The NBA is not the NFL.  Players can come into the league at 18 years of age and contribute to a team.  Brandon Jennings is playing the Maurice Clarett role of trying to break down an age rule.  Clarett never had a chance because the NFL truly is a monopoly in its field, and because common sense says you have to be a certain age before grown men start trying to smash your head off.

But even in Clarett’s efforts there was a possible exception to the rule.  Along with Clarett there were six high school football players who tried to get into the NFL.  One of them was Adrian Peterson.  Looking back at his freshman year at Oklahoma—and what he did as a NFL rookie—perhaps he was ready.

In the case of the NBA, there is competition from leagues overseas both in their basketball and in their currency.  The U.S. Dollar is weakening with every record-setting day for oil prices, and inflation continues to rise.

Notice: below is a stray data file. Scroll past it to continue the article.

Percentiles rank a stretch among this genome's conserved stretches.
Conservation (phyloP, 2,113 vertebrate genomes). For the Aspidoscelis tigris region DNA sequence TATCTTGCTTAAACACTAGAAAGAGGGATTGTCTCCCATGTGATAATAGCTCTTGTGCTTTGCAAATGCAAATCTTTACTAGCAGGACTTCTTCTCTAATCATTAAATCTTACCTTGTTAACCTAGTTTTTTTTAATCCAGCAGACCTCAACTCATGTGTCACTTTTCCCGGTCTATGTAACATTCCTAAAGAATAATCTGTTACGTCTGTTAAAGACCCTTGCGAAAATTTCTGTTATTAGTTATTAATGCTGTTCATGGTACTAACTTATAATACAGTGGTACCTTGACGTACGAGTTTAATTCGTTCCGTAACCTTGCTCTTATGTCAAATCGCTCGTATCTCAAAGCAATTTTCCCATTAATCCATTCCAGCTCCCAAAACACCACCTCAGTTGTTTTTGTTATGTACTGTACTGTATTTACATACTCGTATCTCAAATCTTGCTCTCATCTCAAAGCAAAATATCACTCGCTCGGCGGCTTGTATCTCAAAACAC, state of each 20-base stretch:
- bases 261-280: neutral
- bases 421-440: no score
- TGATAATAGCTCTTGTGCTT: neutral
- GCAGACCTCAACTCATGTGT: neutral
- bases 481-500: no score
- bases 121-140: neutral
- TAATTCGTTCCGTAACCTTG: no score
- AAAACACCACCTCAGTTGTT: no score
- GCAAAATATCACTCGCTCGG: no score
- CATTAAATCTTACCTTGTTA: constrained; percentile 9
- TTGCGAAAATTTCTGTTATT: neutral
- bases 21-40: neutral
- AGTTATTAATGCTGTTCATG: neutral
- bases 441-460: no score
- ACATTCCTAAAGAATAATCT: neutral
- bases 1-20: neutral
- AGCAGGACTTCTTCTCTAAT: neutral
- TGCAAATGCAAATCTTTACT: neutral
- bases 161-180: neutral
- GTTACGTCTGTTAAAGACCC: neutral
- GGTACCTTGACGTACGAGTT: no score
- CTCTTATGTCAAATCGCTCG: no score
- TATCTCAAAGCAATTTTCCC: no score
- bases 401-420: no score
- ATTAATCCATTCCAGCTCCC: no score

International players eligible for the NBA are now signing long-term deals in Europe more often and are ultimately passing on playing in the NBA for better money in Euros overseas.

And for the first time ever, an international player that proved himself in the NBA and would’ve netted a sizable contract chose to play overseas instead.

Juan Carlos Navarro was a promising SG for the Grizzlies and could’ve made somewhere in the neighborhood of $20 million for a new contract, but instead he chose to go back to Spain.

If Jennings goes to a major European powerhouse like CSKA Moscow, Real Madrid, Panathinaikos, Partizan, or Maccabi Tel Aviv, and helps them win a Euroleague or country championship, it will start a bidding war for high school basketball standouts.

As far as the NBA and NCAA, are concerned that would be the nail in the coffin.

Since this is America, and Jennings has freedom of choice like every other American, this one-year rule might as well rest in peace.